What makes the ideal lesson, the ideal series of lesson? In Physical Education (PE), lessons are, to many possibly, about clever activities that get students moving. The active movement lobby is so popular that it may be potentially getting in the way of educating. The more engagement that is created, the better it is for many. What is hidden (and often forgotten) is ensuring that activities or learning opportunities are structured to ensure alignment to the approach that we want students to learn by while meeting content objective. The educational trinity of content, assessment and pedagogy plays that pivotal role of ensuring the whole student experience is really a deliberate, thought-out process that involves multitude of considerations that goes back all the way to desired outcomes of the education system it exist it.
- How easy/difficult is the recognition (for all lessons and series of lessons) of that hypothetically (or is it a confirmed premise) vital education vein that connects all practices on the ground to its beginning vital desired outcomes?
- Should there also be the almost implicit trace that connects to sound pedagogical processes that support these desired outcomes?
- Are the two above the same thread?
The three important questions above, to me, comes to mind each time I come across the prominence of a lesson activity or series of activities that promises to engage students to the maximum with incredibly clever teacher-student interfaces and engagement strategies. In my journey to share and learn, I often come across instances where the desired choice of content expected for sharing by platforms is an implementation package that shows clearly student engagement through video or detailed lesson plans/steps. The rationale given for this is usually that teachers need to see it work. It was only recently I head quite happily (probably due to my own limited listening attempts) a senior educator pronouncing the importance to “…talk the walk…and not always walk the talk…” To what extent do teachers qualify a successful learning opportunity? Can teachers use the questions above as part of guiding criterion? If not, is engagement and use of creative interfaces the main benchmark?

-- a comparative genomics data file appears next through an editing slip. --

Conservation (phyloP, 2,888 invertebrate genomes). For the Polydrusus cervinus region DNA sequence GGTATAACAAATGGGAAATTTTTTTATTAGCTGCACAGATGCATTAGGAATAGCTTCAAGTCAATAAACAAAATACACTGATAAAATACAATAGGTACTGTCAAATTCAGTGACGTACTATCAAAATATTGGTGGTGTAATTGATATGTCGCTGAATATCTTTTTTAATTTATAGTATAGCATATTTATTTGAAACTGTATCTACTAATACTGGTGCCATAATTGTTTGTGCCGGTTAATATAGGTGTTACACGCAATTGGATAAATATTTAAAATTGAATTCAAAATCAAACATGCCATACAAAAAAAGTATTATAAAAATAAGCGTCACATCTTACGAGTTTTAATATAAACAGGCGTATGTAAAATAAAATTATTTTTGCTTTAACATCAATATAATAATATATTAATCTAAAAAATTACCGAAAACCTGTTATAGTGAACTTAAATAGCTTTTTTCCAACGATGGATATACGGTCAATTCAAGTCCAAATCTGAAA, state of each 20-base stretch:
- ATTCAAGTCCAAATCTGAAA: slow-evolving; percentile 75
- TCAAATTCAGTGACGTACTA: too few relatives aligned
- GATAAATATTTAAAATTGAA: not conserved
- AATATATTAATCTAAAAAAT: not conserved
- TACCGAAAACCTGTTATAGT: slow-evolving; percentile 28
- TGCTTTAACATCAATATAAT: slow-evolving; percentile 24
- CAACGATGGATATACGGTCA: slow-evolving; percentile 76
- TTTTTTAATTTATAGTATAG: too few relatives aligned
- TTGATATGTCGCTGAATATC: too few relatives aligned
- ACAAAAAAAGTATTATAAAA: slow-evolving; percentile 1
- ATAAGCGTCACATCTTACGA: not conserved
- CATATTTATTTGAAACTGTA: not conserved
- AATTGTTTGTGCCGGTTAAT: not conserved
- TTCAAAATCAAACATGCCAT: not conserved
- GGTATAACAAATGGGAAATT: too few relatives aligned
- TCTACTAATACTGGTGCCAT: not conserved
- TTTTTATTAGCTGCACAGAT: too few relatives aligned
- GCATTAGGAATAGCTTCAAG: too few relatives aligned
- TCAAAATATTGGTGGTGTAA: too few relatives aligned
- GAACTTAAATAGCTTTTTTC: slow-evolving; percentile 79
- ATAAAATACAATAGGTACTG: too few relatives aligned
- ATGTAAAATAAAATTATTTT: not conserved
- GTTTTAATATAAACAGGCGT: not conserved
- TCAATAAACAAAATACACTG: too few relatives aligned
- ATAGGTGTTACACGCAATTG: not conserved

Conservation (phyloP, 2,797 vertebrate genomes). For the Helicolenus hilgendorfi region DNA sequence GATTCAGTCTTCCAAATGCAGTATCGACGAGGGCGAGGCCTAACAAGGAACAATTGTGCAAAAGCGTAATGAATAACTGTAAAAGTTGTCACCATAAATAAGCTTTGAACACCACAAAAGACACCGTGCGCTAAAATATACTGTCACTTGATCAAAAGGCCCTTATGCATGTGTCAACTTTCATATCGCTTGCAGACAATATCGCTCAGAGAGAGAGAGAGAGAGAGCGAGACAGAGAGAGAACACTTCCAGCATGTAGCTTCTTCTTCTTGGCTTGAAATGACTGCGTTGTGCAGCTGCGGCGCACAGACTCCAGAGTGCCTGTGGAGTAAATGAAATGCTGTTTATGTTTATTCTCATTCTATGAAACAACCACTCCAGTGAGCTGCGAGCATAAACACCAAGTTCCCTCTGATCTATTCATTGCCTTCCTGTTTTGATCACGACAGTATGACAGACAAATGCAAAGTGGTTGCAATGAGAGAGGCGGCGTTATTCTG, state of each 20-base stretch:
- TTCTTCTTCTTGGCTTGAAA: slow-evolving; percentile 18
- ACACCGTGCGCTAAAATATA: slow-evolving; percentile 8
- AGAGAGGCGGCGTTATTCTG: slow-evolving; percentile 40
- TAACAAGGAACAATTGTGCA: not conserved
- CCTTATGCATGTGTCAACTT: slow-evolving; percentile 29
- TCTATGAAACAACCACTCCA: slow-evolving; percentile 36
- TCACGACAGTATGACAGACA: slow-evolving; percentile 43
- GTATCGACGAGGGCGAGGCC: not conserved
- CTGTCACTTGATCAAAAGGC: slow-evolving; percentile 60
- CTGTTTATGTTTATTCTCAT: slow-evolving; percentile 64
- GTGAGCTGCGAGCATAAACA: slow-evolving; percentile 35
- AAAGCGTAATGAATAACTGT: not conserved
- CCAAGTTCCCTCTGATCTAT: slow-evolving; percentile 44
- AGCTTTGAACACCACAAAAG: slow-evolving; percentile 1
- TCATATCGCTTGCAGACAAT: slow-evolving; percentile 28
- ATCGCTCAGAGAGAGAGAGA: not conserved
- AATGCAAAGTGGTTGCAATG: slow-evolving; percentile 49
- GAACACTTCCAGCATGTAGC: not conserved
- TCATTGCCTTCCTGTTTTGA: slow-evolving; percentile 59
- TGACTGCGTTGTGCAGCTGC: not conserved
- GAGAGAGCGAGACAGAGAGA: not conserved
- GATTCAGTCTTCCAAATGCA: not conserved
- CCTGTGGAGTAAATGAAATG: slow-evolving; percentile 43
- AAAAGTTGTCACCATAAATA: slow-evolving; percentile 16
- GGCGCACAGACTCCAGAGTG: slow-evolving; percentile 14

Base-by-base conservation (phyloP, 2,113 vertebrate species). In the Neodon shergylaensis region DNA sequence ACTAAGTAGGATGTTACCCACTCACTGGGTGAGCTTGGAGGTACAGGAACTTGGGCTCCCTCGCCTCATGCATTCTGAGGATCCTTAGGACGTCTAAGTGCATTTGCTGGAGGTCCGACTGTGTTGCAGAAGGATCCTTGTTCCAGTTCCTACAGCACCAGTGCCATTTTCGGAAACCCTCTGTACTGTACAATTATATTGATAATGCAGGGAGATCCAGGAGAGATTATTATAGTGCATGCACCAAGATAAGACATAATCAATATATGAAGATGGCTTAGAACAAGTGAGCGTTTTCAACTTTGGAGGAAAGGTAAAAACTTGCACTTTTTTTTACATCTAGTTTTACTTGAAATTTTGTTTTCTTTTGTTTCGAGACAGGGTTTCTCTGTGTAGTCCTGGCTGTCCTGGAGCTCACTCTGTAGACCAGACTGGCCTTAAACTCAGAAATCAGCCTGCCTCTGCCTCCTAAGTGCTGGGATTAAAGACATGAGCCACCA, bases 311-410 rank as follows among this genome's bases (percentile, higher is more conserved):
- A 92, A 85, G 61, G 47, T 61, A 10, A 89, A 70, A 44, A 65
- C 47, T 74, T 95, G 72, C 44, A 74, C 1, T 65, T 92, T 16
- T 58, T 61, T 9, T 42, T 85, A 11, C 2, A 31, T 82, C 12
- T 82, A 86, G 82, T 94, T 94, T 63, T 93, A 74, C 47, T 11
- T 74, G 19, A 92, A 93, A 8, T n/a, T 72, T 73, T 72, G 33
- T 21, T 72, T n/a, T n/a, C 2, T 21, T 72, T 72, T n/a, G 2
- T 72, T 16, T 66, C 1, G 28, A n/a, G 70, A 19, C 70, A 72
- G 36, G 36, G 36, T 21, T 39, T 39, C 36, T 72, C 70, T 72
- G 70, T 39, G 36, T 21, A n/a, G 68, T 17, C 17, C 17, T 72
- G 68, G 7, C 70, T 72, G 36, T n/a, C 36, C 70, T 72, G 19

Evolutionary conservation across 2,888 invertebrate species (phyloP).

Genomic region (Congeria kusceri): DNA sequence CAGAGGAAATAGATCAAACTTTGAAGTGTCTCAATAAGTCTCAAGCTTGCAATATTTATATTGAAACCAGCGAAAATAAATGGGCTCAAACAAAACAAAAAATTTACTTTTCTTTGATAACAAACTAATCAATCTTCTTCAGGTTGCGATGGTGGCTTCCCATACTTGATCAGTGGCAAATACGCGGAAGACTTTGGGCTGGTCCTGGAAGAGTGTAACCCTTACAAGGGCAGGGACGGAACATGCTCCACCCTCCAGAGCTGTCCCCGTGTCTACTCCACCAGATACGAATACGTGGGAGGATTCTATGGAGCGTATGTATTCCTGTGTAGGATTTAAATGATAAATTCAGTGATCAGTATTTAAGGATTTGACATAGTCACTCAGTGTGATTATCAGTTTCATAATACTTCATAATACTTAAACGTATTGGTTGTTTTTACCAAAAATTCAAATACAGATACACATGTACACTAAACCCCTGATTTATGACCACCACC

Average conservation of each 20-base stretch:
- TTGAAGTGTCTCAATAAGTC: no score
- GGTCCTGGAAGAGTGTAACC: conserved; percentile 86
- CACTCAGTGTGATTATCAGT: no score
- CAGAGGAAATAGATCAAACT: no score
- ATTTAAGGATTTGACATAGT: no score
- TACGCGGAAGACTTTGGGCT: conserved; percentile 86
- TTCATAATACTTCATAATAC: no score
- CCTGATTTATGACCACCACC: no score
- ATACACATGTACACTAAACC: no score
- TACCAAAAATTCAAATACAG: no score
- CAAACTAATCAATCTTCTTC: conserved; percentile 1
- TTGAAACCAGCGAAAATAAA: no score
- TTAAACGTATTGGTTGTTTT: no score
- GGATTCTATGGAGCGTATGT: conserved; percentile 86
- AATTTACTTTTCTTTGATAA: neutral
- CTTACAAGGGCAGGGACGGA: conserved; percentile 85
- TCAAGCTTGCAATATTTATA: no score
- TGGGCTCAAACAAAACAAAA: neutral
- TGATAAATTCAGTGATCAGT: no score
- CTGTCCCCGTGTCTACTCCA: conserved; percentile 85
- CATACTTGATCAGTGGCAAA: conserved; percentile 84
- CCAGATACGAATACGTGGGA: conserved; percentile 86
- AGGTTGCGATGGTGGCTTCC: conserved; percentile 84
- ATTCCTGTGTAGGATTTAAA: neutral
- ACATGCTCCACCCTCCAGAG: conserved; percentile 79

The last question that decides for me if I need to go further into scrutinizing my own practices, Is it necessary to query on the above? If yes, then what does a teacher need to look out for on a micro level, day-to-day, and at a macro level, the whole series of lessons for the offered module. In this blog, I have shared perspectives of play, fun, feedback & assessment, reflections, cues, etc. All these thoughts arise as a result of thinking about what a PE session should look, feel and be like at a micro and macro level. In a big way for many, the role of scoping and sequencing dominates the planning process for lessons at times. This is a popular focus as it most directly influences the look of a lesson. In fact, I have occasionally been told by experience teachers that scoping, sequencing, extensions, etc. is pedagogy for them.